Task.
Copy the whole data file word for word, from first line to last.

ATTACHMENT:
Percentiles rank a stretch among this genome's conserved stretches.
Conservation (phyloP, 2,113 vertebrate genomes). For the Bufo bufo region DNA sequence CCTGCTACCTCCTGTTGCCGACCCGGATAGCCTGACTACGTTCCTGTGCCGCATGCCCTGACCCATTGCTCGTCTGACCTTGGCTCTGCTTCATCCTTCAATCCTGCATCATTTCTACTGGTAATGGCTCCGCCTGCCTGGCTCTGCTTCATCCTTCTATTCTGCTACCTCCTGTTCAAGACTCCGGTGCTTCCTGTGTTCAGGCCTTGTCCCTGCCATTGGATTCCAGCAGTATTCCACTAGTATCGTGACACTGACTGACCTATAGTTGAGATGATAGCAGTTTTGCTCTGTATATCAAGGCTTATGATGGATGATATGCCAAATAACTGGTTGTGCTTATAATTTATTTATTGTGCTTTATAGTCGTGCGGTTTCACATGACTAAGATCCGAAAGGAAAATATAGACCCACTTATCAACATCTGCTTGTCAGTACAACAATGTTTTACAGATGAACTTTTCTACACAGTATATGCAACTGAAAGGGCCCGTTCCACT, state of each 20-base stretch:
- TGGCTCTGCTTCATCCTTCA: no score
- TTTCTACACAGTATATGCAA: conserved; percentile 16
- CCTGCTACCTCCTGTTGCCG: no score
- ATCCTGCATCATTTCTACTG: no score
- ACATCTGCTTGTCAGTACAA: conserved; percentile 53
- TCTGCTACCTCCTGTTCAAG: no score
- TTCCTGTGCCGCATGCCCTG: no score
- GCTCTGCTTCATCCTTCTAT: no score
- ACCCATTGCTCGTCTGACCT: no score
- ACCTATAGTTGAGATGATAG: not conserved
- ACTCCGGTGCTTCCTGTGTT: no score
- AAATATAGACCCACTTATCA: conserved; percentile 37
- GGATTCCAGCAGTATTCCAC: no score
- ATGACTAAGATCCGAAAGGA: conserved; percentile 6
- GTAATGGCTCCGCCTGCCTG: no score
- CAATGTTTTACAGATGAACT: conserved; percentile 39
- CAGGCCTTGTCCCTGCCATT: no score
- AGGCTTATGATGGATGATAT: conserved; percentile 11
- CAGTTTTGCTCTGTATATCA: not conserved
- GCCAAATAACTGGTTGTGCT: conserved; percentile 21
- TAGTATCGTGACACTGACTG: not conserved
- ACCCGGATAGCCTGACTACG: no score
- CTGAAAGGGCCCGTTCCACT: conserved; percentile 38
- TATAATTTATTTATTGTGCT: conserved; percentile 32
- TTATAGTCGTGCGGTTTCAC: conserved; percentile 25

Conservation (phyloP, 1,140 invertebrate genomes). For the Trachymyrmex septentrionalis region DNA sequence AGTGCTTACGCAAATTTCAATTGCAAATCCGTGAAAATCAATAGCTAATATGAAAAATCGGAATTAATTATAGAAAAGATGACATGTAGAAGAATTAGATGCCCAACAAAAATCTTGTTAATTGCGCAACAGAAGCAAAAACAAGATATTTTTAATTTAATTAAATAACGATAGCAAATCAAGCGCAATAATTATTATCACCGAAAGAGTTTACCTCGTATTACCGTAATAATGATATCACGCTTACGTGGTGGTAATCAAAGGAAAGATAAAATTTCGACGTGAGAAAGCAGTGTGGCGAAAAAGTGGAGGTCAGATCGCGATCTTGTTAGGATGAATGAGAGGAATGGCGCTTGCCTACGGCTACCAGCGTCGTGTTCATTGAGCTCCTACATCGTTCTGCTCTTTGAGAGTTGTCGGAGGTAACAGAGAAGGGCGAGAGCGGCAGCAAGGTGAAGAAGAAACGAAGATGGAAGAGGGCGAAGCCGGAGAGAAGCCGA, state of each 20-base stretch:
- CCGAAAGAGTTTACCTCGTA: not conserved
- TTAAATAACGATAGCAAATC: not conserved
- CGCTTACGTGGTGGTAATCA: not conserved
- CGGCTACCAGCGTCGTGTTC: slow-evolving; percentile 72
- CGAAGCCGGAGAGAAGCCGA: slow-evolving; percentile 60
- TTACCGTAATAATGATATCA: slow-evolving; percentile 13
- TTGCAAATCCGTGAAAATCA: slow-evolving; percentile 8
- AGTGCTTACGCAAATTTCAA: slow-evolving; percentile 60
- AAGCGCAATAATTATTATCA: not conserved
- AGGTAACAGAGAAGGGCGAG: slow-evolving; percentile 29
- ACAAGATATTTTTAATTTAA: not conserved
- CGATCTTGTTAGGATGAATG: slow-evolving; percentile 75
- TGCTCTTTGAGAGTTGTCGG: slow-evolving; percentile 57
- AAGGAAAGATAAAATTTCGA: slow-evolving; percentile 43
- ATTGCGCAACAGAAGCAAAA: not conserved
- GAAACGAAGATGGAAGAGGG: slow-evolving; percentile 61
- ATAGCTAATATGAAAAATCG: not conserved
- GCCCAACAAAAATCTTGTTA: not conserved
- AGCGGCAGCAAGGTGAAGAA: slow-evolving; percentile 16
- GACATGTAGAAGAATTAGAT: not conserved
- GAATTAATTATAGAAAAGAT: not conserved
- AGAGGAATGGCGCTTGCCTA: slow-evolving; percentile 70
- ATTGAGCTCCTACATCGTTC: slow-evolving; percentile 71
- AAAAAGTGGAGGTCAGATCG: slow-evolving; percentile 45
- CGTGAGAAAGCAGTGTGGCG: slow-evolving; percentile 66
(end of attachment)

Percentiles rank a stretch among this genome's conserved stretches.
Conservation (phyloP, 2,113 vertebrate genomes). For the Bufo bufo region DNA sequence CCTGCTACCTCCTGTTGCCGACCCGGATAGCCTGACTACGTTCCTGTGCCGCATGCCCTGACCCATTGCTCGTCTGACCTTGGCTCTGCTTCATCCTTCAATCCTGCATCATTTCTACTGGTAATGGCTCCGCCTGCCTGGCTCTGCTTCATCCTTCTATTCTGCTACCTCCTGTTCAAGACTCCGGTGCTTCCTGTGTTCAGGCCTTGTCCCTGCCATTGGATTCCAGCAGTATTCCACTAGTATCGTGACACTGACTGACCTATAGTTGAGATGATAGCAGTTTTGCTCTGTATATCAAGGCTTATGATGGATGATATGCCAAATAACTGGTTGTGCTTATAATTTATTTATTGTGCTTTATAGTCGTGCGGTTTCACATGACTAAGATCCGAAAGGAAAATATAGACCCACTTATCAACATCTGCTTGTCAGTACAACAATGTTTTACAGATGAACTTTTCTACACAGTATATGCAACTGAAAGGGCCCGTTCCACT, state of each 20-base stretch:
- TGGCTCTGCTTCATCCTTCA: no score
- TTTCTACACAGTATATGCAA: conserved; percentile 16
- CCTGCTACCTCCTGTTGCCG: no score
- ATCCTGCATCATTTCTACTG: no score
- ACATCTGCTTGTCAGTACAA: conserved; percentile 53
- TCTGCTACCTCCTGTTCAAG: no score
- TTCCTGTGCCGCATGCCCTG: no score
- GCTCTGCTTCATCCTTCTAT: no score
- ACCCATTGCTCGTCTGACCT: no score
- ACCTATAGTTGAGATGATAG: not conserved
- ACTCCGGTGCTTCCTGTGTT: no score
- AAATATAGACCCACTTATCA: conserved; percentile 37
- GGATTCCAGCAGTATTCCAC: no score
- ATGACTAAGATCCGAAAGGA: conserved; percentile 6
- GTAATGGCTCCGCCTGCCTG: no score
- CAATGTTTTACAGATGAACT: conserved; percentile 39
- CAGGCCTTGTCCCTGCCATT: no score
- AGGCTTATGATGGATGATAT: conserved; percentile 11
- CAGTTTTGCTCTGTATATCA: not conserved
- GCCAAATAACTGGTTGTGCT: conserved; percentile 21
- TAGTATCGTGACACTGACTG: not conserved
- ACCCGGATAGCCTGACTACG: no score
- CTGAAAGGGCCCGTTCCACT: conserved; percentile 38
- TATAATTTATTTATTGTGCT: conserved; percentile 32
- TTATAGTCGTGCGGTTTCAC: conserved; percentile 25

Conservation (phyloP, 1,140 invertebrate genomes). For the Trachymyrmex septentrionalis region DNA sequence AGTGCTTACGCAAATTTCAATTGCAAATCCGTGAAAATCAATAGCTAATATGAAAAATCGGAATTAATTATAGAAAAGATGACATGTAGAAGAATTAGATGCCCAACAAAAATCTTGTTAATTGCGCAACAGAAGCAAAAACAAGATATTTTTAATTTAATTAAATAACGATAGCAAATCAAGCGCAATAATTATTATCACCGAAAGAGTTTACCTCGTATTACCGTAATAATGATATCACGCTTACGTGGTGGTAATCAAAGGAAAGATAAAATTTCGACGTGAGAAAGCAGTGTGGCGAAAAAGTGGAGGTCAGATCGCGATCTTGTTAGGATGAATGAGAGGAATGGCGCTTGCCTACGGCTACCAGCGTCGTGTTCATTGAGCTCCTACATCGTTCTGCTCTTTGAGAGTTGTCGGAGGTAACAGAGAAGGGCGAGAGCGGCAGCAAGGTGAAGAAGAAACGAAGATGGAAGAGGGCGAAGCCGGAGAGAAGCCGA, state of each 20-base stretch:
- CCGAAAGAGTTTACCTCGTA: not conserved
- TTAAATAACGATAGCAAATC: not conserved
- CGCTTACGTGGTGGTAATCA: not conserved
- CGGCTACCAGCGTCGTGTTC: slow-evolving; percentile 72
- CGAAGCCGGAGAGAAGCCGA: slow-evolving; percentile 60
- TTACCGTAATAATGATATCA: slow-evolving; percentile 13
- TTGCAAATCCGTGAAAATCA: slow-evolving; percentile 8
- AGTGCTTACGCAAATTTCAA: slow-evolving; percentile 60
- AAGCGCAATAATTATTATCA: not conserved
- AGGTAACAGAGAAGGGCGAG: slow-evolving; percentile 29
- ACAAGATATTTTTAATTTAA: not conserved
- CGATCTTGTTAGGATGAATG: slow-evolving; percentile 75
- TGCTCTTTGAGAGTTGTCGG: slow-evolving; percentile 57
- AAGGAAAGATAAAATTTCGA: slow-evolving; percentile 43
- ATTGCGCAACAGAAGCAAAA: not conserved
- GAAACGAAGATGGAAGAGGG: slow-evolving; percentile 61
- ATAGCTAATATGAAAAATCG: not conserved
- GCCCAACAAAAATCTTGTTA: not conserved
- AGCGGCAGCAAGGTGAAGAA: slow-evolving; percentile 16
- GACATGTAGAAGAATTAGAT: not conserved
- GAATTAATTATAGAAAAGAT: not conserved
- AGAGGAATGGCGCTTGCCTA: slow-evolving; percentile 70
- ATTGAGCTCCTACATCGTTC: slow-evolving; percentile 71
- AAAAAGTGGAGGTCAGATCG: slow-evolving; percentile 45
- CGTGAGAAAGCAGTGTGGCG: slow-evolving; percentile 66